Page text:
Marriage customs in Ancient Babylon
Ancient Babylonia was a society, which, although it did not know coinage, was extremely wealthy due to their outstanding skill in barter and trade. The fertile lands along the Euphrates were ideal for the growing of more than sufficient crops for the population, and soon a profitable trade system sprung up with neighboring lands. Foodstuffs were traded for Copper from Oman; Carnelian stone from the Indus valley; Tin, Silver and Gold from Anatolia; and lapis lazuli from Afghanistan.
This ability to barter also extended into Babylonian society, and this can be clearly demonstrated in their attitude towards betrothal and marriage. Many surviving cuneiform tablets having provided modern archaeologists with a good knowledge of the customs involved.
Initially, Babylonian marriages were generally a contract between families. One family contracts to supply a bride and the other to provide a groom. There was never an obligation to the families involved to specify exactly who the participants would be-just that they would supply either a bride or groom. Once the contract had been arranged the groom’s family would be expected to put down a deposit in the form of Sheep, barley flour, loaves of bread and a designated quantity of beer. The bride’s family would then make a similar down payment of the same items. These down payments were repayable once the marriage ceremony took place.
The next step was for the girl to move into the house of her perspective Father-in-Law where she would reside until the day of the ceremony, after which the “Happy Couple” would move into their own home. There were a number of legal cases reported where the Father-in-Law would seduce the young lady in question. If this was proved the gentleman accused might be liable for a stiff fine in silver, if the offense was conducted before the wedding, or sentenced to death by drowning if after. In either case the marriage would be deemed void and the down payments refunded.
Virginity was another important factor in the arranging of a Babylonian marriage. Any doubts on the potential bride’s virginity would be settled in court, evidence being provided by examination by a number of older women who would testify before the court. Non virginity being deemed a satisfactory ground for cancelling the marriage contract.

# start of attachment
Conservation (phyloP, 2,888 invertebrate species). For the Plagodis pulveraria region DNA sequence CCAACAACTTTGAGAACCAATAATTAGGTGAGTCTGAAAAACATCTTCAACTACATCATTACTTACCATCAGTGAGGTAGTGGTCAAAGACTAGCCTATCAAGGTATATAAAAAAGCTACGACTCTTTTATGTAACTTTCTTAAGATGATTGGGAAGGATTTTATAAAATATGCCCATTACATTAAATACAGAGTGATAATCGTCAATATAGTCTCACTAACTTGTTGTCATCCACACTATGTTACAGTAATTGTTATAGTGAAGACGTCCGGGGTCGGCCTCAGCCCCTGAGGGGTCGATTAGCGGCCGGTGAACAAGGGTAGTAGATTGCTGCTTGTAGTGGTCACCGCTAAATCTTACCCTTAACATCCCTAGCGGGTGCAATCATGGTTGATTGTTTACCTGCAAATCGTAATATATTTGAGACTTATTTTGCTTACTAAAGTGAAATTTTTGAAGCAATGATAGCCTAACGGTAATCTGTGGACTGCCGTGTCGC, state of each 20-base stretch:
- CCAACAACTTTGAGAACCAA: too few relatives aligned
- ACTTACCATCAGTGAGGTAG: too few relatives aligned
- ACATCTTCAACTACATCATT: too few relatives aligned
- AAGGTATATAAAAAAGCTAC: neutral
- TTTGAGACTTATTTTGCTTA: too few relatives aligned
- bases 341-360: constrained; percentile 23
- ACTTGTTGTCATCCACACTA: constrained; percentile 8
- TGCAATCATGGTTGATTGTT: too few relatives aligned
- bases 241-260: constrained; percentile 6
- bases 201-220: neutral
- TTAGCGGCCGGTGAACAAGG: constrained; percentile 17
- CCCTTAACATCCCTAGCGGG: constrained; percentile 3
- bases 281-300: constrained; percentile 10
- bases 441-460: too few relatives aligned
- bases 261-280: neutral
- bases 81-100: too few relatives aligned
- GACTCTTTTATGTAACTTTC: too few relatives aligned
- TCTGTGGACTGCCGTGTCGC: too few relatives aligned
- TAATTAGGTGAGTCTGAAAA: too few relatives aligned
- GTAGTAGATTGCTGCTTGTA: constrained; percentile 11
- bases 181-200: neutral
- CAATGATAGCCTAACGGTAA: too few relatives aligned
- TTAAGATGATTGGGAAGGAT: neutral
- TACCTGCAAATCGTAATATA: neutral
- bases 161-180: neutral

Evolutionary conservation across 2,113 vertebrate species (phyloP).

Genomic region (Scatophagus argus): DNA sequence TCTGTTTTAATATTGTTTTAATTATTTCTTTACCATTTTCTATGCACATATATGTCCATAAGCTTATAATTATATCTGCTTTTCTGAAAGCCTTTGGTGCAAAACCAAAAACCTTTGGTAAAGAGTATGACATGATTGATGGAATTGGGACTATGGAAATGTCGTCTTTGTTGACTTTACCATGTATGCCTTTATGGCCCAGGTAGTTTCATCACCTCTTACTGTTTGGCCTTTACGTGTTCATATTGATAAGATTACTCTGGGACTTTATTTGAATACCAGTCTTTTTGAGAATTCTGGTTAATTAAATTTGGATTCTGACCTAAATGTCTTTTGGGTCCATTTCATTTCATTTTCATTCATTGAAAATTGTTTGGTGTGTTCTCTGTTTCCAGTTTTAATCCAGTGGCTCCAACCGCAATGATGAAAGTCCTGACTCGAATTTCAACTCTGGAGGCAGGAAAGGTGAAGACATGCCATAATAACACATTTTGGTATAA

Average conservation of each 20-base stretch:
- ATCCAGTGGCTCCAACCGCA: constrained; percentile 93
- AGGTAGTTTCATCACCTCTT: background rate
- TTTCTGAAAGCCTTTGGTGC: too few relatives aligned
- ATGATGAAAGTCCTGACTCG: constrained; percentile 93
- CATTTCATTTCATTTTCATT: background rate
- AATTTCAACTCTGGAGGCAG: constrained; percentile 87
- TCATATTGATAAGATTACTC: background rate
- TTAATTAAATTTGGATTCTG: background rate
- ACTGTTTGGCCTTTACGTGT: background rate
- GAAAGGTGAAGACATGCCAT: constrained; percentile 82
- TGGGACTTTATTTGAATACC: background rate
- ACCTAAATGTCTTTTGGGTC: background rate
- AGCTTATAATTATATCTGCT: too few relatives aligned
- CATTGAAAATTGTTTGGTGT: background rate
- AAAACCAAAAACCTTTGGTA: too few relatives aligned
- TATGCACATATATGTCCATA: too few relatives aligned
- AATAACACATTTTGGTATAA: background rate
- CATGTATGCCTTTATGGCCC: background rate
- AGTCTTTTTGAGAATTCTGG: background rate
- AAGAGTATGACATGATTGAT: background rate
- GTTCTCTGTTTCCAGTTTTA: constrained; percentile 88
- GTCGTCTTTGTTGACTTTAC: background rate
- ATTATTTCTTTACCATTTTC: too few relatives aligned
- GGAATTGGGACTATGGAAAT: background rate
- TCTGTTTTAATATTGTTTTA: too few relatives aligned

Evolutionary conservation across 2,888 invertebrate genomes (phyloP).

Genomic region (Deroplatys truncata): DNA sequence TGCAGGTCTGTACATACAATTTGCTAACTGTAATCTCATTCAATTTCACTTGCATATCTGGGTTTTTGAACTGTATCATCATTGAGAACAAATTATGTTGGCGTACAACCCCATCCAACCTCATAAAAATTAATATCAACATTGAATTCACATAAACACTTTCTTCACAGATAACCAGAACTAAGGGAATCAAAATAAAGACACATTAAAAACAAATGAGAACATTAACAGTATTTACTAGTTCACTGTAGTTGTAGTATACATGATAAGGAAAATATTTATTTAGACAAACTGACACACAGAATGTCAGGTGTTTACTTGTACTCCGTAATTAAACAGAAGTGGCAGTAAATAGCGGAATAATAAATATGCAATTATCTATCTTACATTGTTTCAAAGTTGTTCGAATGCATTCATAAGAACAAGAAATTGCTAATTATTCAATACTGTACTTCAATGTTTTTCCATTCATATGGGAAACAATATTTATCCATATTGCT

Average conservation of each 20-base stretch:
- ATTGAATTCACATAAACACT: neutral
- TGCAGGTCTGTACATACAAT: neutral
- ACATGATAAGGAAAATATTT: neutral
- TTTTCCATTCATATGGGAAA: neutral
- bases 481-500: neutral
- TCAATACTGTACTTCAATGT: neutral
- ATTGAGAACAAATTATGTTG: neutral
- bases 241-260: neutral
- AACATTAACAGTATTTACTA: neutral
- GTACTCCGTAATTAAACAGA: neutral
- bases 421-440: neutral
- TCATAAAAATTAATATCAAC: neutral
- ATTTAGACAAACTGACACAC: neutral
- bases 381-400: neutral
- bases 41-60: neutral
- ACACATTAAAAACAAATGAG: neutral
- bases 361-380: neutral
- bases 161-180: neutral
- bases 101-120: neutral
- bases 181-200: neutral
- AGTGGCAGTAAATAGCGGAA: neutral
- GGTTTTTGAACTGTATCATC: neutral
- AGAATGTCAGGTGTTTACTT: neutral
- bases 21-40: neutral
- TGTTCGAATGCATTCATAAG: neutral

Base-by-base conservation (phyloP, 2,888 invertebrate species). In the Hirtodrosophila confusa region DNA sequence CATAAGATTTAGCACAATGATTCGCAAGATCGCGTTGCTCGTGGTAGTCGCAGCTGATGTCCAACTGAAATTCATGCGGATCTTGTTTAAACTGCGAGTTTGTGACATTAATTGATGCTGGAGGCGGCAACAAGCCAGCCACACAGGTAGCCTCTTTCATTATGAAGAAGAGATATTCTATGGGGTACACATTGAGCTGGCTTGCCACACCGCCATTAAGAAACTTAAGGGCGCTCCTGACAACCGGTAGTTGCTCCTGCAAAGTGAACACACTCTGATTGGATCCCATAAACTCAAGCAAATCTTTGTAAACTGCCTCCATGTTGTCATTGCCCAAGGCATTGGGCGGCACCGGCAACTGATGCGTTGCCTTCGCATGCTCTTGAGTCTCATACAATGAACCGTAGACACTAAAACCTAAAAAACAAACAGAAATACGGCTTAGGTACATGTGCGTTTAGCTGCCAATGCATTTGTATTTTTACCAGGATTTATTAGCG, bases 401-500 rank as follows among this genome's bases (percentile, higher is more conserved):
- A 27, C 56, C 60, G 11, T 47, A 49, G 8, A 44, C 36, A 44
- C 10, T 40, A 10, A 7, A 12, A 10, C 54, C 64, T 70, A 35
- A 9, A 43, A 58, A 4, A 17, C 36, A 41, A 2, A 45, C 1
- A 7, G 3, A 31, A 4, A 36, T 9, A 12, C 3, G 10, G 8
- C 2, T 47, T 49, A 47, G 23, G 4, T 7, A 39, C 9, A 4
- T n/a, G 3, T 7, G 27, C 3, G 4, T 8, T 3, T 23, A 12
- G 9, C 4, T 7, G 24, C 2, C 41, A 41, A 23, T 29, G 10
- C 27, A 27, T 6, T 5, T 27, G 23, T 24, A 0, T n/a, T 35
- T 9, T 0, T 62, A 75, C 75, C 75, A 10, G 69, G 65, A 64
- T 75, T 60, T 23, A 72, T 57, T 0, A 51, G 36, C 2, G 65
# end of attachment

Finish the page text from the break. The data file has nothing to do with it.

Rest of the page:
The Babylonian Bride then had one last task to perform before the actual ceremony for the Babylonians pursued a rather unique custom. The Bride-to-be was required to visit the temple of Ishtar, where the law required her to “take” the first man who came to her and paid a small fee. The Greek historian Herodotus reported this strange custom in the fifth century BC, and earlier cruciform tablets confirm it. After this one act of legal infidelity Babylonian women were as virtuous as any Greek women.
Divorce was allowed in Babylonian society. The most common reasons being infertility on the wife’s part (the husband was never to blame!) or infidelity, which was always more severely dealt with if the wife had been at fault, and this could sometimes be punished with death by drowning, or having the poor woman sold into slavery.
Allowing a slave girl to stand in for the wife could sometimes solve infertility. The resultant child then being adopted into the family. If, however, infertility brought the marriage to an end then the dowry was returned. Divorce caused by other reasons might result in a stiff fine against a guilty husband, but should a wife determine to divorce her husband then the maximum penalty could be one of death by drowning. This naturally made Babylonian women some of the most faithful in the ancient world.